And Blake. I can be cynical and say that he’s just another Perfect Boyfriend Doll who exists to make the serious and sensitive heroine feel loved and cherished, but it’s hard not to find his bank account sexy. Him being so good means that his bank account is ten times more sexy than usual. He and Tina have some really good sexual tension and prime chemistry going on here, and I will never look at NDA forms the same way again. As a result, this is a fun, charming, and hot romance between two characters who feel just right together. Even if Blake is tad ideal in how he can always say and do the right thing without getting even a hair out of place, I’m having a good time.
Trade Me, however, unravels pretty quickly and badly when the author attempts to introduce some angst into the later half of the story. All of a sudden, it seems like everyone and his grandmother have issues, and they are all solved in a manner best described as 1974 ABC Afterschool Special. It’s somewhat like this.
Man: Honey, you’re right. I have a problem, and I need to seek treatment.
Woman: That’s right, sweetheart. Admitting that you have a problem is already half the battle won.
Man: I’d get well in no time! Treatment is smooth sailing all the way, so thank you honey, for encouraging me to seek help.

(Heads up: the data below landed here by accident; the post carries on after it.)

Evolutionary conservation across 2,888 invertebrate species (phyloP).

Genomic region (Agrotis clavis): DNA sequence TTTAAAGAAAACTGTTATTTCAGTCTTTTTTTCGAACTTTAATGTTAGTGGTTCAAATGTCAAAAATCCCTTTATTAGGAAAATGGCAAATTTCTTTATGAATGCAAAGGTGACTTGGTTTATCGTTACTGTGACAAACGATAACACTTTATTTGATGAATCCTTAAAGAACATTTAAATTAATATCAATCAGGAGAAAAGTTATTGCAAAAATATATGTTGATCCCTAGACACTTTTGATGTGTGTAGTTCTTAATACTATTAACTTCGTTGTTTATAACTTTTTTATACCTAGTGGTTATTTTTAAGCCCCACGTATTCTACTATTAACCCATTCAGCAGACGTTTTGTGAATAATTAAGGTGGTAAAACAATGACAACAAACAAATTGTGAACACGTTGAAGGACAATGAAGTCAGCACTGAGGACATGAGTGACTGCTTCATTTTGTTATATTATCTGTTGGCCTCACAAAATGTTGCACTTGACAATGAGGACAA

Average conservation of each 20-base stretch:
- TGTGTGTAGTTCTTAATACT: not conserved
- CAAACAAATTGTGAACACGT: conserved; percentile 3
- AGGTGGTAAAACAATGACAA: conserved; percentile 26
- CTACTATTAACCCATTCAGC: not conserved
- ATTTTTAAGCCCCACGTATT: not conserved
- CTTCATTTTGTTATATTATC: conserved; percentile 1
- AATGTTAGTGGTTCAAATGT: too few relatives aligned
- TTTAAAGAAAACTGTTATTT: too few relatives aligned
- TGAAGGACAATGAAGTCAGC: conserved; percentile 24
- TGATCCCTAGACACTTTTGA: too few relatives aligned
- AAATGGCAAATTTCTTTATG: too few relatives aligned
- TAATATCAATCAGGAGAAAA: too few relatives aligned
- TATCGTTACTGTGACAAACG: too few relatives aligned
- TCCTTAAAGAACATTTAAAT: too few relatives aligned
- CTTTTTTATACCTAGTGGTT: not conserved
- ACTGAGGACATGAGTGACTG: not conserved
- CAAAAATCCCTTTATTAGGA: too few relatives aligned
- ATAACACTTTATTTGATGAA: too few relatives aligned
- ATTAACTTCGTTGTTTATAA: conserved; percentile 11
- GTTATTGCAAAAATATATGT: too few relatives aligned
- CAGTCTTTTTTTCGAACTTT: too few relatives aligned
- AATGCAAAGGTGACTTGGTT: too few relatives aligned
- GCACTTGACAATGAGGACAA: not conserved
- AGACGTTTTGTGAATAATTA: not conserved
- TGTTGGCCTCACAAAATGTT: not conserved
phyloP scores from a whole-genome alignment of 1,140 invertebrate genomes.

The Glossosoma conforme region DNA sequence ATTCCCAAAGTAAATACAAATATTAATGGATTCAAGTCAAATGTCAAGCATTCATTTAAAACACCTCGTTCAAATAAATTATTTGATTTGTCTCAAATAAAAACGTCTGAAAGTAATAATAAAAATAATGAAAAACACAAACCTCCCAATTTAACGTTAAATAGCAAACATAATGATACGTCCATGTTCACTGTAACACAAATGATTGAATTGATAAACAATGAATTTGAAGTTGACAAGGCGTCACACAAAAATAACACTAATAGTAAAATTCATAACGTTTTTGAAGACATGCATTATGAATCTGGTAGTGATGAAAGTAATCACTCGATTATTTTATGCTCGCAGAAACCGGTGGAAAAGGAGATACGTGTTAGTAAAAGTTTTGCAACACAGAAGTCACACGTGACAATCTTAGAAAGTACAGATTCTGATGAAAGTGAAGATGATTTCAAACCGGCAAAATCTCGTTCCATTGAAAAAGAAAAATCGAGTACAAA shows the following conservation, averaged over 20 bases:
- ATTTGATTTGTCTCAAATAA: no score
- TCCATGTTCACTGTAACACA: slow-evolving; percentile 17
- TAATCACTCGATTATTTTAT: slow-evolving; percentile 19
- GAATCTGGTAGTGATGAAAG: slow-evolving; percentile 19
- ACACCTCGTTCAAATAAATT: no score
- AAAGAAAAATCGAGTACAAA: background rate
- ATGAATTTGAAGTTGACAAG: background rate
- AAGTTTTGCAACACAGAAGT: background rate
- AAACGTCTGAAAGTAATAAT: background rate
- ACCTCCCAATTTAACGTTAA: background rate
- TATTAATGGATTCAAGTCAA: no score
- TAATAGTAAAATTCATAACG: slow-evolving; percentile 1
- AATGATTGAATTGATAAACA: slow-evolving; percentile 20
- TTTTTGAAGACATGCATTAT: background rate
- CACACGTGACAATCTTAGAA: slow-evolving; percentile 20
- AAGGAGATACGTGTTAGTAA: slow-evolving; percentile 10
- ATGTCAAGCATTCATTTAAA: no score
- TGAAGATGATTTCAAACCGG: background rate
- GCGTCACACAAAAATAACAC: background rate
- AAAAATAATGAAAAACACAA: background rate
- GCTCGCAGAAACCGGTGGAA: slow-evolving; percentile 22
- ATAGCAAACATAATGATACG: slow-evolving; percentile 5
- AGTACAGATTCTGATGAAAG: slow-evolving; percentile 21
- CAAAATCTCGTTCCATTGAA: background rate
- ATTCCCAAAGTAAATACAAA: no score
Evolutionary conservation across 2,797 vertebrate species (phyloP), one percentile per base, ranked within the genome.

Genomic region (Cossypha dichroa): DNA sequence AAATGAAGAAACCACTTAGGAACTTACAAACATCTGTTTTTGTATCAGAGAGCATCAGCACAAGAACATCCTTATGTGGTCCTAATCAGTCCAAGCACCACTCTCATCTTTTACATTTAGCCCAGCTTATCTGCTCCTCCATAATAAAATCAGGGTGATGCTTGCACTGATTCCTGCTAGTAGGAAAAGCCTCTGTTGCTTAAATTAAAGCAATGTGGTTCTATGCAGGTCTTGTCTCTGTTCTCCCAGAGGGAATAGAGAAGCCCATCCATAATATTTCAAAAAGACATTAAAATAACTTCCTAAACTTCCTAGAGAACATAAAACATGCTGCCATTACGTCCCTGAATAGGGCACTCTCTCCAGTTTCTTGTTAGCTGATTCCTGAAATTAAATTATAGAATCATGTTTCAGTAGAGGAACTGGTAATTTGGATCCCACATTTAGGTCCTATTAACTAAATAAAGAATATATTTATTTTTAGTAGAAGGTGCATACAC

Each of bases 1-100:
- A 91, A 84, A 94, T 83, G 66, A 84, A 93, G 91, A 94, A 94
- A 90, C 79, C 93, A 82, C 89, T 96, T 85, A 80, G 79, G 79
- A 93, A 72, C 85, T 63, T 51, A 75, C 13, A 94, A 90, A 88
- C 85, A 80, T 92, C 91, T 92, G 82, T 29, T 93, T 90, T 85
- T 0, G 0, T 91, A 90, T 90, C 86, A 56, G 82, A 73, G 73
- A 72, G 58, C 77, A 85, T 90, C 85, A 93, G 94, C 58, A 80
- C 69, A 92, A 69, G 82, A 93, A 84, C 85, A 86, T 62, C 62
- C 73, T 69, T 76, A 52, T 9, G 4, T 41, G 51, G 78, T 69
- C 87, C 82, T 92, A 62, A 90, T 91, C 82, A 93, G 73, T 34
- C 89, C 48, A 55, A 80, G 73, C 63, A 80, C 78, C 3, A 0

Woman: I love you, baby.
Man: I’m so sorry I have a problem, honey.
Woman: No, baby! It’s never your fault! It’s my fault, for not seeing your silent cries for help. I was so selfish, so… so…
Man: No, darling, don’t blame yourself. You’re so intelligent, smart, sexy, and I love you for your brain as much as your body. I respect you, darling!
Woman: And I love you too, sweetheart. You’re so strong and handsome and well-hung, and you are also gentlemanly and respectful of me!
Man: Oh, look, the whole world is crying happily and clapping for us. They think you are so wonderful.
Woman: No, baby, they think you are the wonderful one.
Man: We are both wonderful! Let’s kiss for the perfect Instagram shot!
Isn’t that sweet? Or horribly theatrical in all the wrong ways, depending on your threshold for this kind of thing, I guess. The characters start talking like they are taking turns playing shrink and patient, and yet, psychological issues are overcome in a cheerfully pain-free Stepford Alcoholics Anonymous way that I actually find the whole thing… creepy.
So, I’d give the first half of Trade Me four oogies and the second half two. That means this book ends up with three oogies, at the end of the day. Still, it’s quite a happy day, so there’s that.